02
May
2007
|
09:28 AM
America/Los_Angeles

Cisco saving big bucks by putting lawyers on fixed fees

Silicon Valley is a large consumer of legal services and those services are wildly expensive, so beancounters across the Valley must have perked up at a Wall Street Journal article about Cisco's efforts to stem the cost of their lawyers.

Cisco has largely deep-sixed the billable hour and is paying its two major outside law firms on a fixed-fee basis.


"Typically, large numbers of associates go off and write memos that get tucked into the lower right-hand side of someone's drawer," says Gordon Davidson, chairman of Fenwick & West LLP of Mountain View, Calif., the firm that represented Cisco Systems in its WebEx purchase. Using a monthly fixed-fee arrangement, he says, Fenwick lawyers have cut down "on stuff that we were doing that was interesting, but not that useful."



Cisco pays for about 75% of its $125 million legal bills on a fixed-fee basis. And no wonder. GC Mark Chandler (that's him on the left testifying before Congress about collaboration with China) estimates he has trimmed his outside legal bill by 25%. One key reason may be found in a recent study by law professor Bill Ross, which found that two-thirds of lawyers said they had "specific knowledge" of bill padding. More than half said they had performed unnecessary tasks in order to bump up their invoices, the WSJ Law Blog reports.

So bypassing the billable hour can remove huge temptation by lawyers to bilk their clients. With $125 million legal budget, how is Cisco going to notice a certain memo really took 10 hours not 14?

On the other hand, with the size of its budget, companies like Cisco can make even powerhouse lawyers like Fenwick and West (which does Cisco's corporate work) pay attention. And Fenwick is willing to play along because new technology makes estimating the amount of work involved much more predictable.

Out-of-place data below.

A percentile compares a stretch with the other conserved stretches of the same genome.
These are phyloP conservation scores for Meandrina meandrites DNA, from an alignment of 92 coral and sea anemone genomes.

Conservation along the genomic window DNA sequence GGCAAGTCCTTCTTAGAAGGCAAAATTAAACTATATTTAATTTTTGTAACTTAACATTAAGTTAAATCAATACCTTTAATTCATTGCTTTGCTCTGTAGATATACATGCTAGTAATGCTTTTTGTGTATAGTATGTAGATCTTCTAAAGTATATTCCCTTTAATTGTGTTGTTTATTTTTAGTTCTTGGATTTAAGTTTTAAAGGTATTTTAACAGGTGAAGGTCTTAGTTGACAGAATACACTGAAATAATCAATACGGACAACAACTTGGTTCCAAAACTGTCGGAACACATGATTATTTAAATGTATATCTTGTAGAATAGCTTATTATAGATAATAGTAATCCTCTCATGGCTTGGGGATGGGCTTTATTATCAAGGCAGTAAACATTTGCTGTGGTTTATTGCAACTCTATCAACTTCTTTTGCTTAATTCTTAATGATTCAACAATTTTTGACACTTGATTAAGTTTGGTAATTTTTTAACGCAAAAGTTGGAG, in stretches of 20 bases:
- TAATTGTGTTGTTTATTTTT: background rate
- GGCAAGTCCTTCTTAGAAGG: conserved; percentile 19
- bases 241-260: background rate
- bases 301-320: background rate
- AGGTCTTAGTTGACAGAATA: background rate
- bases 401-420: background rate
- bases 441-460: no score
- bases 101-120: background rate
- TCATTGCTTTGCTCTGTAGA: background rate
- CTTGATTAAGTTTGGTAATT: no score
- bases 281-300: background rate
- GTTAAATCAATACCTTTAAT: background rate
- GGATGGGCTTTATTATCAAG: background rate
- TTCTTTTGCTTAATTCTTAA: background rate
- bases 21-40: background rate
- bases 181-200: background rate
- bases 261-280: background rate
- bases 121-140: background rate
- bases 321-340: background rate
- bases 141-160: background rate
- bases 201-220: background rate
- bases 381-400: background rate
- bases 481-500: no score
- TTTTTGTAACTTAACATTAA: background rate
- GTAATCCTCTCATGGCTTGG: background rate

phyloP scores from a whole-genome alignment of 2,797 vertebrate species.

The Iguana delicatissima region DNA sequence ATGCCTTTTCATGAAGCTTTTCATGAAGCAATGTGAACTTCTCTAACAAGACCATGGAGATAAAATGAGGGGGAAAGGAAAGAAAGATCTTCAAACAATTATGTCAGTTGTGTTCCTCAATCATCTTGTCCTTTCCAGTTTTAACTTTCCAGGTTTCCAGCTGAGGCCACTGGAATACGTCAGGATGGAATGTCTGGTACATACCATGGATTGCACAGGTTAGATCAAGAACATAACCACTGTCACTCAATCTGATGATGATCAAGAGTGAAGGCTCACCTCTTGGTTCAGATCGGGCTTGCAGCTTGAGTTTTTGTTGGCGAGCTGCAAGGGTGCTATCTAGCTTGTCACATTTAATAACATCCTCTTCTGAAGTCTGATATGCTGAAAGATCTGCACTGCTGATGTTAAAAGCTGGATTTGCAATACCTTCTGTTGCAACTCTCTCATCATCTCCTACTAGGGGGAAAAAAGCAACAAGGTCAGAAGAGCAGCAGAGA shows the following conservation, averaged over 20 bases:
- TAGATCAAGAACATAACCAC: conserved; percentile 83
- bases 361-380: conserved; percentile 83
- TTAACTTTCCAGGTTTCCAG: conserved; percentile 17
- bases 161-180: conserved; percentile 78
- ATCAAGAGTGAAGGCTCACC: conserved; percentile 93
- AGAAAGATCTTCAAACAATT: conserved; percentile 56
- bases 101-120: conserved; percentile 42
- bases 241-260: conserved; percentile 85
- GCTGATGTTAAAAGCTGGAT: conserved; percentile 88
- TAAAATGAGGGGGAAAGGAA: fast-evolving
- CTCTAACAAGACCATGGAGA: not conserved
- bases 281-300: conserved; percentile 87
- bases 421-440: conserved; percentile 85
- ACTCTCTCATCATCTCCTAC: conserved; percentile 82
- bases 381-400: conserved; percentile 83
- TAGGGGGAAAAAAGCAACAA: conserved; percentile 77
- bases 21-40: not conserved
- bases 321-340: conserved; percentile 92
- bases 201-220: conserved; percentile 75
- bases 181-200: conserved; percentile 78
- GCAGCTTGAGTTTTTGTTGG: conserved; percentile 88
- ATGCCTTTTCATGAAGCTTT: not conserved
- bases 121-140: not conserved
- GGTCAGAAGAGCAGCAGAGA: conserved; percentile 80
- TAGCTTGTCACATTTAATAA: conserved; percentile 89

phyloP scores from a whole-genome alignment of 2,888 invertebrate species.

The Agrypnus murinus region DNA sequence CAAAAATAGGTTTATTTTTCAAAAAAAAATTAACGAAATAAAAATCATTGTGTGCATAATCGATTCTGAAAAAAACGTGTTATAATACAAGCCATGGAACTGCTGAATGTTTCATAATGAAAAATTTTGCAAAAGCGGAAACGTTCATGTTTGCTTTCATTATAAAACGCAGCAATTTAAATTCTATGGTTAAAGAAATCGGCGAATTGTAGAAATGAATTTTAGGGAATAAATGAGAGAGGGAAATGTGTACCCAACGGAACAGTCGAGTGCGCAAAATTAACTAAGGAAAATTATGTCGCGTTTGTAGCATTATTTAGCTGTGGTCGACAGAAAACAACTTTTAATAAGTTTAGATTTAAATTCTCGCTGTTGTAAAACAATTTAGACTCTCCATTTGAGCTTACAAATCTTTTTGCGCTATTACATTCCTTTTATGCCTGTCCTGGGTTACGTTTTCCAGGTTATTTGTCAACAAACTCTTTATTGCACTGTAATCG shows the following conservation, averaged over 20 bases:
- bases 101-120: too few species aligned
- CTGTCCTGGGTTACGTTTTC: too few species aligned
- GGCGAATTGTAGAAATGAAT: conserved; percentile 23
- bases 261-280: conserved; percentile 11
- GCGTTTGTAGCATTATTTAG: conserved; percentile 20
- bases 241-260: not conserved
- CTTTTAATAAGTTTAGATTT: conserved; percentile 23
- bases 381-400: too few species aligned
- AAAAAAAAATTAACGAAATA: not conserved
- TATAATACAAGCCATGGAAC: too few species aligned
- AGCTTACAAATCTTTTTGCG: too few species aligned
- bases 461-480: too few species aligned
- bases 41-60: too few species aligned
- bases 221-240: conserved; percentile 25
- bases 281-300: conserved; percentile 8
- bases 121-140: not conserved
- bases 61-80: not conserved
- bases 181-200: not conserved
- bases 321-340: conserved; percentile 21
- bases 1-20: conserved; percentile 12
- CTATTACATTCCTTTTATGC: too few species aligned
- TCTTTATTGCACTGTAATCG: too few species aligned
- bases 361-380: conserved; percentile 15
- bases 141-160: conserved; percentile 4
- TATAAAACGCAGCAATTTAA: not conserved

New tools are helping both sides estimate costs up front, giving general counsels more confidence to move ahead with arrangements like fixed fees and "value-based billing," in which the payment a firm gets depends in part on the results it achieves.

The boosts have mostly come from off-the-shelf electronic-billing and "matter-management" software programs. Over time, as data accumulate, general counsels' offices are able to organize cost information on everything from a group of 20 patent filings to a large single task like reviewing three million document pages.



Cisco's experience with Morgan Lewis, which handles the company's litigation, shows that it will be quite a while before the legal industry is happy about this new arrangement - ML figured they made about 15% than they would at billable rates - but that ultimately this is where lawyers need to go:


Ms. McKeon and Mr. Davidson at Fenwick say the Cisco arrangements are now profitable, though not hugely so. "You don't want your law firm making a huge profit," says Ms. McKeon, "but you don't want your law firm taking a hit either. They're not going to give you the same level of service."